2020 DFW Home Sales Prediction up 3% – 5%

DFW: In 2019, North Texas real estate agents sold a record of more than 108,000 homes. Four-fifths of the Dallas area’s residential districts had an increase in home sales in 2019. Biggest percentage increases were in fast-growing communities north of Dallas. Prosper and Melissa home sales were up 20%. Anna sales were up 17% and Colleyville 13%. Lower mortgage costs in the second half of the year boosted sales. Median home sale prices in 2019 rose in all but eight Dallas-area neighborhoods. Number of homes on the market rose about 9% over last year. Biggest price gains were in more affordable areas in Southeast Dallas (+10%), Southern Dallas (+10%) and Grand Prairie (+ 10%). Outlook for 2020 is 3%-5% home price gains. Highlights:

  • Far North Dallas: Sales 1,026 (-1%) Median Price $442,000 (-1%)
  • North Dallas: Sales 684 (+2) Median Price $900,250 (-8%)
  • East Dallas: Sales 2,302 (+3%) Median Price $375,000 (-3%)
  • Oak Lawn: Sales 85 (+1%) Median Price $437,500 (+18%)
  • Park Cities: Sales 722 (+1%) Median Price $1,300,000 (+5%)
  • Southlake: Sales 5,554 (-1%) Median Price $755,000 (0%)

DFW: The retail market in DFW ended 2019 with a 93% occupancy rate, highest recorded since 1981, according to the Weitzman Forecast. The firm does an annual inventory of about 200.5 million-square feet in projects with 25,000-square feet or more. They note that restaurants are the most valuable player of retail leasing and the low construction market is here for the foreseeable future. The firm predicts 2020 will be the eighth strong year in a row. DFW leads the country in new multifamily units with 140,000 new units since 2010. That residential growth has created retail demand and boosted existing retail centers. For the first time in the survey’s 45 years history, every single category reported occupancy above 90%. Malls were 90.6%, small strip centers were above 90%. The multifamily boom drives demand and developers are renovating 14 older centers. Today’s larger centers can have as many as 10 restaurants compared to two a decade ago The survey showed 418 community centers in DFW report an average of four restaurants per center.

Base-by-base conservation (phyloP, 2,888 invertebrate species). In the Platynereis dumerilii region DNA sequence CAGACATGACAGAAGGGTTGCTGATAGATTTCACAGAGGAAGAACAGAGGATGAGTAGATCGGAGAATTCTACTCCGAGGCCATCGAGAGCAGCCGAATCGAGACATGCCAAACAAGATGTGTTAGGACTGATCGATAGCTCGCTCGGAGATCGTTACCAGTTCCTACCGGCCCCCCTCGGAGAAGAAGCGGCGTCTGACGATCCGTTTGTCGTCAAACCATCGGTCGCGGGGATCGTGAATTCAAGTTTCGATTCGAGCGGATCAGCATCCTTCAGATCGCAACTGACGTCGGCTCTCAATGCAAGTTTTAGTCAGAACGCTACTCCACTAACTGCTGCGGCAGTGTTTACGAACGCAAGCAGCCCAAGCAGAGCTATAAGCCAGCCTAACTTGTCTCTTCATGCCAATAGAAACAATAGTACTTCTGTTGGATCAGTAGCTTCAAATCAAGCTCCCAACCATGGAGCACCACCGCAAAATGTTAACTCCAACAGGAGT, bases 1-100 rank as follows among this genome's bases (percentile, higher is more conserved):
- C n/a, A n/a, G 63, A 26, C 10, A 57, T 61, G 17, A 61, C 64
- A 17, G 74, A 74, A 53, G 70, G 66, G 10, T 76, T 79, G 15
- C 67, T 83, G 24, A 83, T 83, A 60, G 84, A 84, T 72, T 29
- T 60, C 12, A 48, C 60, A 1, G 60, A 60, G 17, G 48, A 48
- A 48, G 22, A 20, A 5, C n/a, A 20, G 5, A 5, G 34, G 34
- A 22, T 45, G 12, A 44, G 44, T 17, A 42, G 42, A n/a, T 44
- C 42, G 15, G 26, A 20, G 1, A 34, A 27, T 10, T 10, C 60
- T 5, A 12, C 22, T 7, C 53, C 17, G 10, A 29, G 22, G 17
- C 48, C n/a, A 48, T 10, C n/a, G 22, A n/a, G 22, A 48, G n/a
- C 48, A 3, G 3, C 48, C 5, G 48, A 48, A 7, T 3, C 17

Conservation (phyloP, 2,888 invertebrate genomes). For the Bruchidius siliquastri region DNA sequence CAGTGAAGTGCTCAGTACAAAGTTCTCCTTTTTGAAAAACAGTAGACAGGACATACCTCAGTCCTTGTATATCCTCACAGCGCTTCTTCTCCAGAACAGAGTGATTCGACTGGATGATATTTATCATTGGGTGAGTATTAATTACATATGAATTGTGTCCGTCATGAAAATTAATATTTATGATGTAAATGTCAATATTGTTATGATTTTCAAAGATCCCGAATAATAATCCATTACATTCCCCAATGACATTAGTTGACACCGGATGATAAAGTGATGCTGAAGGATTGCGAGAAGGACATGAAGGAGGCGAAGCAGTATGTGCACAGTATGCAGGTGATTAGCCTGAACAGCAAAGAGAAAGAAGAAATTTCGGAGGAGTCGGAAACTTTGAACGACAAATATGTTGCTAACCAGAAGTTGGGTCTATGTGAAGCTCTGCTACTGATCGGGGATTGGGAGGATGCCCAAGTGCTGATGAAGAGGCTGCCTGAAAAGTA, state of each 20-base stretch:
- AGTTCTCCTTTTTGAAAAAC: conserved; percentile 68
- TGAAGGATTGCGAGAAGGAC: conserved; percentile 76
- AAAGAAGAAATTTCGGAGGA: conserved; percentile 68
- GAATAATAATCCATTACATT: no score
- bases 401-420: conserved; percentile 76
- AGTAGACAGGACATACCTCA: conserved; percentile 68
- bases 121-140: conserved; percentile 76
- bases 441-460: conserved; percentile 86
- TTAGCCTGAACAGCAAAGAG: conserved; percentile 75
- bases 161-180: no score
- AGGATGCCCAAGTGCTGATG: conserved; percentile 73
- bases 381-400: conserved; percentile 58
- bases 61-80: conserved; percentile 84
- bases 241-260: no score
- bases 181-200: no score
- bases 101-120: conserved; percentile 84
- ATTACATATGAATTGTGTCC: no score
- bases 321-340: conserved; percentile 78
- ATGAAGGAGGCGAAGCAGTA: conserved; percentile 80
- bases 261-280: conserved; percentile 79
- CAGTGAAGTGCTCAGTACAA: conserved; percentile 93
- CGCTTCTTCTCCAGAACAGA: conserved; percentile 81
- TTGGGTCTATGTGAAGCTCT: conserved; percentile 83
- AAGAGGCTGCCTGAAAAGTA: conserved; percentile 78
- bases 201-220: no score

Phoenix: One in eight owner-occupied homes in the U.S., about 9 million homes, are set to hit the market from 2017 through 2027, as baby boomers start to die in greater numbers. The total is up from seven million homes in the prior decade. By 2037, one-quarter of the U.S. for-sale housing stock, roughly 21 million homes, will be vacated by seniors. That is more than twice the number of new homes built during the 10-year period that spanned the last housing bubble, reports the Wall Street Journal. Gen Xers and millennials are preferring to live in cities or suburbs in major metro areas with shops and restaurants within walking distance. They are showing little interest in migrating to planned, agerestricted retirement enclaves in sunnier corners of the U.S. lined with golf courses, community centers and man-made lakes. A study from the Harvard Housing Center shows many households in their pre-retirement years, age 50-64, are less likely to own a home than prior generations. A housing sales glut could have wide reaching consequences. Demand may shrink in places like Arizona, Florida, Nevada and Utah. Small towns and rural areas where young adults are less likely to migrate could face depressed housing prices and a slowdown in new homes.

Park City: A 2,670-acre ranch in Oakley, Utah, has sold for $32.5 million, a record price for the state. Known as Riverbend Ranch, the property includes a 16,800-square foot, eight bedroom home and its own helicopter pad.  

D.C.: A Northern Virginia three-acre estate on the Potomac River between McLean and Arlington, owned by the founder of AOL, has sold for $45 million, the most expensive residential sale on record in the Washington, D.C. area. The main house has 24,500-square feet, six bedrooms, four kitchens, a 30-car garage, pool and tennis court. An adjacent guest house was designed by Frank Lloyd Wright.

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